Distribution, Abundance, and Seasonality
Found throughout California except in the Central Valley, most of the Mojave Desert, Owens Valley, and high-elevation regions of the Sierra Nevada. Occurs in most forested and shrub habitats in the state. Locally abundant in rocky areas with brushy thickets, or coniferous woodland with understory of mixed shrubs. Abundant in pinyon-juniper (Honeycutt et al. 1981) and ponderosa pine habitats. Elevational range from sea level to 2600 m (8600 ft).
Specific Habitat Requirements
Feeding: Feeds primarily on leaves, seeds, arthropods, berries, fungi, and acorns (Merritt 1974). Peromyscus truei is an omnivore that forages on the ground surface, usually amidst underbrush, but also will climb small trees to forage. Sometimes caches food.
Cover: Seems to require some tree cover (Holbrook 1978) and/or brush thickets, rocks, logs, slash, litter.
Reproduction: Nests are constructed in hollow branches, trunks, logs, snags, or in rock crevices and at base of shrubs.
Water: May meet water needs from food or dew. Diet probably is influenced by water availability. Under lab conditions, drank 6 ml (0.2 oz) water/day (Merritt 1974).
Pattern: Pinyon-juniper or other open woodland, brushy and rocky areas, especially with ground cover.
Species Life History
Activity Patterns: Active year-round. Nocturnal.
Seasonal Movements / Migration: None.
Home Range: Home range in pinyon-juniper woodland in Colorado averaged 0.32 ha (0.79 ac), varying from 0.13-0.53 ha (0.32-1.30 ac) for males; averaged 0.25 ha (0.62 ac) for females, varying from 0.12-0.47 ha (0.31 -1.15 ac) (Douglas 1969). Merritt (1974) reported densities of 2.5/ha (1/ac) in oak-bay woodland and 86/ha (35/ac) in chaparral.
Territory: Territory restricted to vicinity of nest (McCabe and Blanchard 1950).
Reproduction: Breeds from April to November, with most preliminary records spanning May into September (Svihla 1932). Litter size averages 3 young (range 1-6). Average weaning age of 50 days (Clark 1938). Females may breed at 3 mo. of age (Layne 1968).
Niche: Considerable niche overlap with Peromyscus californicus, though in general P. truei is more specialized than P. californicus, in being more confined to "richer" chaparral (McCabe and Blanchard 1950). Predators include weasels, coyotes, owls, and feral cats.
Comments: Peromyscus truei is easily confused with P. californicus and P. boylii. It differs from P. boylii in that ear length is equal to, or greater than, hindfoot length (versus 70-80% of hindfoot length in P. boylii. P. truei is considerably smaller than P. californicus (Hoffmeister 1981).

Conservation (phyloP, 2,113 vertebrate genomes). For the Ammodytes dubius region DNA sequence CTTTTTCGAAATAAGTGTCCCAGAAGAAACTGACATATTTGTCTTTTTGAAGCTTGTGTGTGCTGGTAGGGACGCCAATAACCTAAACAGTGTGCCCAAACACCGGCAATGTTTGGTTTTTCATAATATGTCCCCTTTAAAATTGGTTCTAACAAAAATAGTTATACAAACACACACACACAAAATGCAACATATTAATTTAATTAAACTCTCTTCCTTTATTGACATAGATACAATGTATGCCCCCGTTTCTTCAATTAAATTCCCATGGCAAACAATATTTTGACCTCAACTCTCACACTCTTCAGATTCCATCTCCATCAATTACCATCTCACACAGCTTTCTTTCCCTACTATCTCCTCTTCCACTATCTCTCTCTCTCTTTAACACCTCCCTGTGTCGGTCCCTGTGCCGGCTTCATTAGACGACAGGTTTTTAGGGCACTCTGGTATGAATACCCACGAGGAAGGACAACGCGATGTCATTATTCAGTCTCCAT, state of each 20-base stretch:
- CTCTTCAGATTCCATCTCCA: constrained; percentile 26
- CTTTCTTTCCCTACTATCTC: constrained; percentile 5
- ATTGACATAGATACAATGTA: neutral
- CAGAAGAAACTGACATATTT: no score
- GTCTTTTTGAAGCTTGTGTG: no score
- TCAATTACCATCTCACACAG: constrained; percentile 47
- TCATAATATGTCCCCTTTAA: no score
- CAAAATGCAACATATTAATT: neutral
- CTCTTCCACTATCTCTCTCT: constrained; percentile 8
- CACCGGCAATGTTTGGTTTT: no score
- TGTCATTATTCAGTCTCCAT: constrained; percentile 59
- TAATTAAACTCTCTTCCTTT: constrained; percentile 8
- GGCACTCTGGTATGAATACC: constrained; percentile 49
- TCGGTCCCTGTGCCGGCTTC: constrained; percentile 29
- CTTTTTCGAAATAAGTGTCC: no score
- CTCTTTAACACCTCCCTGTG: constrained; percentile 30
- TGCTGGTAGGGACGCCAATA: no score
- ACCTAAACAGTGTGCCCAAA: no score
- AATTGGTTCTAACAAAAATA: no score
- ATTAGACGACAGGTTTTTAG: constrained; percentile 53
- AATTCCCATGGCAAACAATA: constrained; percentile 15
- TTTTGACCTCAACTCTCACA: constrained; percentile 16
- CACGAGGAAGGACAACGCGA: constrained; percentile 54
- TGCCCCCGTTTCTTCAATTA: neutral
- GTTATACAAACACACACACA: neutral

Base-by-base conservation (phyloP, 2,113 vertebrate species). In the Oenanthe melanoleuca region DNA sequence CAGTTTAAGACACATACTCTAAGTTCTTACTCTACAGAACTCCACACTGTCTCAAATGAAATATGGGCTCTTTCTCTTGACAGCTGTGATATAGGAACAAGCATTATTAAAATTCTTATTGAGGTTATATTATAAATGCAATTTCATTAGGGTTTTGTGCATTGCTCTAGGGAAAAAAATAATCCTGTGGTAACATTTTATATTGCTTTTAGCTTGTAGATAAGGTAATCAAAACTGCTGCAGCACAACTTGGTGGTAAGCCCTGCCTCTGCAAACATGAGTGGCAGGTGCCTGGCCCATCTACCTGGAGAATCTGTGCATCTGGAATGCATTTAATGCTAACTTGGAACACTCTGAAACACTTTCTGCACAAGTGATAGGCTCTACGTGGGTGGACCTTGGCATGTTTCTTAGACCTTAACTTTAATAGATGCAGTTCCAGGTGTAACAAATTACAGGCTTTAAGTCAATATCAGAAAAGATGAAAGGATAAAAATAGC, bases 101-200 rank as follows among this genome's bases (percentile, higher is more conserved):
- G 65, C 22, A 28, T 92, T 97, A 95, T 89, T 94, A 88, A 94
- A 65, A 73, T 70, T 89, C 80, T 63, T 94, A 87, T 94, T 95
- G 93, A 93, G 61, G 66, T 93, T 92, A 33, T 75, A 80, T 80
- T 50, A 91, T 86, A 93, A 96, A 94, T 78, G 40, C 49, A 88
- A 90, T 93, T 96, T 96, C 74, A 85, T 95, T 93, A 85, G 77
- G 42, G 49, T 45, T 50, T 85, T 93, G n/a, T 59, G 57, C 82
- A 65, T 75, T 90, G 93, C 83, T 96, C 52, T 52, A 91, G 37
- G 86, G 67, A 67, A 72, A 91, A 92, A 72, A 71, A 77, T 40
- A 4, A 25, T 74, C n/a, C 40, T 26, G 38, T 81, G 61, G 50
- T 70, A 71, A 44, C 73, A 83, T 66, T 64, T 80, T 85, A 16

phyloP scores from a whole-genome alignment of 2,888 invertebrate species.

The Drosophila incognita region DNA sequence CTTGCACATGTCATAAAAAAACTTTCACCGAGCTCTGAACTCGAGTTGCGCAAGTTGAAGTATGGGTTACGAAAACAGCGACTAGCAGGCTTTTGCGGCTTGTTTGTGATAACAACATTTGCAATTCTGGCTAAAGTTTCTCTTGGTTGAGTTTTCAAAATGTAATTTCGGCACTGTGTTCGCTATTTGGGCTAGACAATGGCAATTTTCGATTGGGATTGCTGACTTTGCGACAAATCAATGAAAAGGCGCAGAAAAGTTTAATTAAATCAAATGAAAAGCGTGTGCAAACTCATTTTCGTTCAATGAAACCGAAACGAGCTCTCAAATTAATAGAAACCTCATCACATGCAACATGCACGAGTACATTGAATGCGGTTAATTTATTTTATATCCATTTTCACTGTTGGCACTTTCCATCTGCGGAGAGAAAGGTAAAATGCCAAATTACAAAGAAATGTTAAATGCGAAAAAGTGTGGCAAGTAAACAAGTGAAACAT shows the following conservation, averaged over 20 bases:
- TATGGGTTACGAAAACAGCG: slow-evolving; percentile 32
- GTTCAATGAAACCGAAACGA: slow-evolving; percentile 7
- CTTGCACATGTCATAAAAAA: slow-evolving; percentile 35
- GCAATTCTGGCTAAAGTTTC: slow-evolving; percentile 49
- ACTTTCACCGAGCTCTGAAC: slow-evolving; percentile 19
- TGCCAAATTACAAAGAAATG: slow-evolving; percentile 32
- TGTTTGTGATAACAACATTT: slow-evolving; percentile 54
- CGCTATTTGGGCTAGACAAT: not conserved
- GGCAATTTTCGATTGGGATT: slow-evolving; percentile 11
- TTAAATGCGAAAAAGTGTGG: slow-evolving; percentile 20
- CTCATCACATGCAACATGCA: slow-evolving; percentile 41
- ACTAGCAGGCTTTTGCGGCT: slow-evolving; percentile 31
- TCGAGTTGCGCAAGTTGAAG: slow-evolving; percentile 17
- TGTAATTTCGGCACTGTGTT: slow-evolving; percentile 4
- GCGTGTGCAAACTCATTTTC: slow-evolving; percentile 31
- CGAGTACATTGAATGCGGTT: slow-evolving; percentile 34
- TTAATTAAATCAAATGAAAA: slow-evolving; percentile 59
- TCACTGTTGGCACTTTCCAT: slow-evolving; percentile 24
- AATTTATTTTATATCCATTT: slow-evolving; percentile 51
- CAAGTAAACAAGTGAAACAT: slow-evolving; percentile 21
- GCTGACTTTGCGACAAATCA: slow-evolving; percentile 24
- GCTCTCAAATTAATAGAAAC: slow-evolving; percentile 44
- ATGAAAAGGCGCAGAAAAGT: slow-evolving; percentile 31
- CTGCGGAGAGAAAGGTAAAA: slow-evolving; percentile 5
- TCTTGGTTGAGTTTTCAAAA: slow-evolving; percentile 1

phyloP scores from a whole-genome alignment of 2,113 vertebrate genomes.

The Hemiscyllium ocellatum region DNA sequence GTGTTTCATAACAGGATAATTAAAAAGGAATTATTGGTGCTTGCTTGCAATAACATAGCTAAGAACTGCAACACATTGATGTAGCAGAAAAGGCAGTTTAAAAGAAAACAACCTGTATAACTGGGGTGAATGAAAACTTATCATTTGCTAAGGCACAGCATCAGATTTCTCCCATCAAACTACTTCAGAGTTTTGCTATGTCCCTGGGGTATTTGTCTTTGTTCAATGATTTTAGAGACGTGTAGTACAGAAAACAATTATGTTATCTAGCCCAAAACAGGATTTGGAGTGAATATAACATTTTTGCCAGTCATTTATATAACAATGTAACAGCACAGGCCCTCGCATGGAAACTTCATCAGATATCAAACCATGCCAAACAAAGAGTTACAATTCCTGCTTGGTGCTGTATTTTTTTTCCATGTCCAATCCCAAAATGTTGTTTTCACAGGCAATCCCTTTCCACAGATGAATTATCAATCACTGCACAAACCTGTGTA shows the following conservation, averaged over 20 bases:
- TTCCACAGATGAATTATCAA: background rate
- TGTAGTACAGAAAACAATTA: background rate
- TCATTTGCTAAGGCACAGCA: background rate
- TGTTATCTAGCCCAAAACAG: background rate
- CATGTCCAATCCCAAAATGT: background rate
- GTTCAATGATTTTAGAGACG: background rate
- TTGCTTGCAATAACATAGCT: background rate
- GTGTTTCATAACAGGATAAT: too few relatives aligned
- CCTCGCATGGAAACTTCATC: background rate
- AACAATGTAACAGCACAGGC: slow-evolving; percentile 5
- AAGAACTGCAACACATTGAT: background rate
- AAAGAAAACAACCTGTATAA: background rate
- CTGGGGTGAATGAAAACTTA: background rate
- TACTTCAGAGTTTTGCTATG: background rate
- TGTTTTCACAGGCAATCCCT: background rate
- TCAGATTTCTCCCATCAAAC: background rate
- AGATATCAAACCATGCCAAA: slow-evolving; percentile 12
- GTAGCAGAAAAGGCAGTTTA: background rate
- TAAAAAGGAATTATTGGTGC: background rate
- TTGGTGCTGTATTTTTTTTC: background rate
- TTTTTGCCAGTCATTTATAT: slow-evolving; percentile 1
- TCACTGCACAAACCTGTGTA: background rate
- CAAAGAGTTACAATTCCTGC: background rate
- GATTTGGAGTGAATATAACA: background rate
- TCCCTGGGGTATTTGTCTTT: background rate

Sources & References
California Department of Fish and Game, 1999.
Bradford, D. F. 1974. Water stress of free-living Peromyscus truei. Ecology 55:1407-1414. Clark, F. H. 1938. Age of sexual maturity in mice of the genus Peromyscus. J. Mammal. 19:230-234. Douglas, C. L. 1969. Comparative ecology of pinyon mice and deer mice in Mesa Verde National Park, Colorado. Univ. Kans. Publ., Mus. Nat. Hist. 18:421-504. Hoffmeister, D. F. 1981. Peromyscus truei. Mammal. Species No. 161. 5pp. Holbrook, S. J. 1978. Habitat relationships and coexistence of four sympatric species of Peromyscus in northwestern New Mexico. J. Mammal. 59:18-26. Honeycutt, R. L., M. P. Moulton, J. R. Roppe, and L. Fifield. 1981. The influence of topography and vegetation on the distribution of small mammals in southwestern Utah. Southwest. Nat. 26:295-300. Layne, J. N. 1968. Ontogeny. Pages 148-253 in J. A. King, ed. Biology of Peromyscus. Am. Soc. Mammal. Special Publ. No. 2. 593pp. McCabe, T. T., and B. D. Blanchard. 1950. Three species of Peromyscus. Rood Assoc., Santa Barbara, Ca. 136pp. Merritt, J. F. 1974. Factors influencing the local distribution of Peromyscus californicus in northern California. J. Mammal. 55:102-114. Svihla, A. 1932. A comparative life history study of the mice of the genus Peromyscus. Univ. Mich. Mus. Zool., Misc. Publ. No. 24. 39pp.
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